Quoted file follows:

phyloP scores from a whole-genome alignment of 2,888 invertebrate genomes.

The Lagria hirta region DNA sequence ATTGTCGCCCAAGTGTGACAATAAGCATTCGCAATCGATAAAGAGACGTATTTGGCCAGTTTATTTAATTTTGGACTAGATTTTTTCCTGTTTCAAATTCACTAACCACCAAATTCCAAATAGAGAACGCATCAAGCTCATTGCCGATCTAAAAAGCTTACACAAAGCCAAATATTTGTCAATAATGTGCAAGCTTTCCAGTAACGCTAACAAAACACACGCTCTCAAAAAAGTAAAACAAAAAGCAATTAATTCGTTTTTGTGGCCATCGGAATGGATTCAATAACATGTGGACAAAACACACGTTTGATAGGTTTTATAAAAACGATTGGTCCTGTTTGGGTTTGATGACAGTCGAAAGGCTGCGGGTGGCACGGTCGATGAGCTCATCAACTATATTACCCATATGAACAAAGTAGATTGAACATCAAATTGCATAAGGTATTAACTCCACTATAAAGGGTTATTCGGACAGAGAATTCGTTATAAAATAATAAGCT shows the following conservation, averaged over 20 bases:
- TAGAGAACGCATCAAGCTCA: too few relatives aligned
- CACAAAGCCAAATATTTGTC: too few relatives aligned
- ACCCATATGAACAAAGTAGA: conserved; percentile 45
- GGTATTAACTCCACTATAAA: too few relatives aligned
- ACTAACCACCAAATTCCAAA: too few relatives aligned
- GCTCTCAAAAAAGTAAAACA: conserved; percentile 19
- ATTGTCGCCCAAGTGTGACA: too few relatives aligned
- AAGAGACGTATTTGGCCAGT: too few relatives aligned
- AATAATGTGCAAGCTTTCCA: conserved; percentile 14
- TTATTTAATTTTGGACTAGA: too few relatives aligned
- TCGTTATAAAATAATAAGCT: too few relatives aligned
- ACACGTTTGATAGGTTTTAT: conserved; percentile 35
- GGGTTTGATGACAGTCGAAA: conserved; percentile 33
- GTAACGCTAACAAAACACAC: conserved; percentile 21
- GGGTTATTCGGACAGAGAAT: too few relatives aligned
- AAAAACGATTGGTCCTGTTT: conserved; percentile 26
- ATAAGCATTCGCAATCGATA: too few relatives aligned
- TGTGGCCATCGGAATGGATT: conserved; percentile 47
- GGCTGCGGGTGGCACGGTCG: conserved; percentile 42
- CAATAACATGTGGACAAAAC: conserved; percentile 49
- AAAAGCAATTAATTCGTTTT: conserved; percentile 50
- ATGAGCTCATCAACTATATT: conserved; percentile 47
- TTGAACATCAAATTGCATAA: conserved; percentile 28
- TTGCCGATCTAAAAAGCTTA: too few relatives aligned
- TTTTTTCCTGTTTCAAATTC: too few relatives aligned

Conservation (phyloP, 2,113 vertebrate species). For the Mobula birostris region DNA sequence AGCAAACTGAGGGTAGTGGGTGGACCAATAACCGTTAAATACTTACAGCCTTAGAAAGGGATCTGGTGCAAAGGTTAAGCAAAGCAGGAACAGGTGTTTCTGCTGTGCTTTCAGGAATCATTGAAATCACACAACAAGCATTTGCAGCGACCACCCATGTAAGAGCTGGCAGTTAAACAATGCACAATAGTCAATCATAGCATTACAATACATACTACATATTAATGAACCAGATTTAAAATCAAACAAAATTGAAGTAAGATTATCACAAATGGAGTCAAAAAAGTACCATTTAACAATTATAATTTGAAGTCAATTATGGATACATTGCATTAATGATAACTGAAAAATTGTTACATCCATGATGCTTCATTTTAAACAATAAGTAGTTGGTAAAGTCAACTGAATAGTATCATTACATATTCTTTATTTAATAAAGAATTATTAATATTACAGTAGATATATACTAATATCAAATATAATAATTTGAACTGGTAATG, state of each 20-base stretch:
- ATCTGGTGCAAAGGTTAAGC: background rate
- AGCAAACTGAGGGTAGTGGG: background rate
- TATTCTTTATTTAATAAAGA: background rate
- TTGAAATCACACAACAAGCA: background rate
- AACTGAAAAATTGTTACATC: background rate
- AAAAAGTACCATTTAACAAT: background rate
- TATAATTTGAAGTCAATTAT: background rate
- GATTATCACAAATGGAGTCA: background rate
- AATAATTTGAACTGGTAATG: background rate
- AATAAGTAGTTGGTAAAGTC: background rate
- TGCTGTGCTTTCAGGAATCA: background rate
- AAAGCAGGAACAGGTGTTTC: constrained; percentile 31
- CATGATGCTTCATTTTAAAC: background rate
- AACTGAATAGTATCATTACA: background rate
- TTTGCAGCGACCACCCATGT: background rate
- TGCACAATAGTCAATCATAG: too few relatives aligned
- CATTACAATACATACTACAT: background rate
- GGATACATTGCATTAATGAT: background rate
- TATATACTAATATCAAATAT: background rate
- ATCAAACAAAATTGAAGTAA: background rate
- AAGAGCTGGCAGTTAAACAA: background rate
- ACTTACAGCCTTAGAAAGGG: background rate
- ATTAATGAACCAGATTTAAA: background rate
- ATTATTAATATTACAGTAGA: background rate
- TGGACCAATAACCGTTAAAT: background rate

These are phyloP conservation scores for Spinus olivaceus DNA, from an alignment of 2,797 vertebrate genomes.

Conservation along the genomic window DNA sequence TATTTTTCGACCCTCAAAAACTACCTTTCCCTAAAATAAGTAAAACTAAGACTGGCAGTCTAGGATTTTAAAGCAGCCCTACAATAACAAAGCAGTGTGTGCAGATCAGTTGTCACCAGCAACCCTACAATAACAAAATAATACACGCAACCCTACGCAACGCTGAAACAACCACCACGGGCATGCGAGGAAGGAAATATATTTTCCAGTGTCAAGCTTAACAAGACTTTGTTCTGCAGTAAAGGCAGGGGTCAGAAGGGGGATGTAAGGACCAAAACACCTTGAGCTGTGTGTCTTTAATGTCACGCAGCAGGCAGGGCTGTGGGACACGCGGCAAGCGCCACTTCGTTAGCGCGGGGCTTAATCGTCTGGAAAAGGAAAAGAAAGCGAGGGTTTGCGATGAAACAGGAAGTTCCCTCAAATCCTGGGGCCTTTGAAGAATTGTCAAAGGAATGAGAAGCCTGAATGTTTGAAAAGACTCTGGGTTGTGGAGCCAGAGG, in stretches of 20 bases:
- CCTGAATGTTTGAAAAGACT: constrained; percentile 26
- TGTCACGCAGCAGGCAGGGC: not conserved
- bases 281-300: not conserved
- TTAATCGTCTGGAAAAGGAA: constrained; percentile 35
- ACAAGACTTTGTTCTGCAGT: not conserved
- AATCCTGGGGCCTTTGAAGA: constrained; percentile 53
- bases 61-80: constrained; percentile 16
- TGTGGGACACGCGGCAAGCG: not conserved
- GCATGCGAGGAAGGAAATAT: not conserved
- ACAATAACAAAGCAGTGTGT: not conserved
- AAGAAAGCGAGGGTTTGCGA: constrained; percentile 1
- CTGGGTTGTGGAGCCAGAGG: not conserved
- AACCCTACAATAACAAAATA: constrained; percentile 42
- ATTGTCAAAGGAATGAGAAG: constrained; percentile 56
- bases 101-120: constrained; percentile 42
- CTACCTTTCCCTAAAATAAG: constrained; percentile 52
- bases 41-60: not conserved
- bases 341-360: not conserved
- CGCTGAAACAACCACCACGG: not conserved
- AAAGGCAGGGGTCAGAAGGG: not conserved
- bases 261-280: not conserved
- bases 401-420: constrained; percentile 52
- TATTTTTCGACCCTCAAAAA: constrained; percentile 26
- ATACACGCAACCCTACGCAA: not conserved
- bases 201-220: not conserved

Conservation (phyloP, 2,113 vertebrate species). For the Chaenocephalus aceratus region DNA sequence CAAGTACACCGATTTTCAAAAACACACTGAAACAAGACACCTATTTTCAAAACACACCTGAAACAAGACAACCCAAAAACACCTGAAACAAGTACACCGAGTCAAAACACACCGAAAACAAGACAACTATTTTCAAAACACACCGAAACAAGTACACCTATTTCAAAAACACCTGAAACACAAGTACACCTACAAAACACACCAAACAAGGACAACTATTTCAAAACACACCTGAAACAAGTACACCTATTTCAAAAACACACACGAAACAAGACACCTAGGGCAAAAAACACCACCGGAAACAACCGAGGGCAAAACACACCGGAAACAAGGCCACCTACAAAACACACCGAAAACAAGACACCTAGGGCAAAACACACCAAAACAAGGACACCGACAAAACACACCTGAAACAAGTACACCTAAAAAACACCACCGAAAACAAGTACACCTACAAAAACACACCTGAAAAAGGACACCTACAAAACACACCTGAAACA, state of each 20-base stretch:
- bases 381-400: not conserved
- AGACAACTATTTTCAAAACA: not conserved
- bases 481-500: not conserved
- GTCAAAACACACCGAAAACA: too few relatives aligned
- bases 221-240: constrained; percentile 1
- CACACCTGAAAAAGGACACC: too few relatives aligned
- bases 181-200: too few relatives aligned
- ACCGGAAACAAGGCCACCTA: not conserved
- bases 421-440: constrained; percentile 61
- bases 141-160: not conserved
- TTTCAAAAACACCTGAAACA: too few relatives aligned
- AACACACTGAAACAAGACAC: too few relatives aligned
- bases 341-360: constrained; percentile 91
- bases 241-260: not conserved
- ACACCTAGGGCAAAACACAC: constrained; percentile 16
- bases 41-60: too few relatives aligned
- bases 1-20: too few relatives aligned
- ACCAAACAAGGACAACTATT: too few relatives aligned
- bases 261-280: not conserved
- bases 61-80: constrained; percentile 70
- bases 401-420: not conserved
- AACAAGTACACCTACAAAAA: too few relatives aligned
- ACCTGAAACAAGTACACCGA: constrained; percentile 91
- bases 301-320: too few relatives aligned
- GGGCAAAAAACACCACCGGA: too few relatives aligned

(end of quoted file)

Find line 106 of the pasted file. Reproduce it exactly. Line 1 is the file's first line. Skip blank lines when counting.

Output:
- GGGCAAAAAACACCACCGGA: too few relatives aligned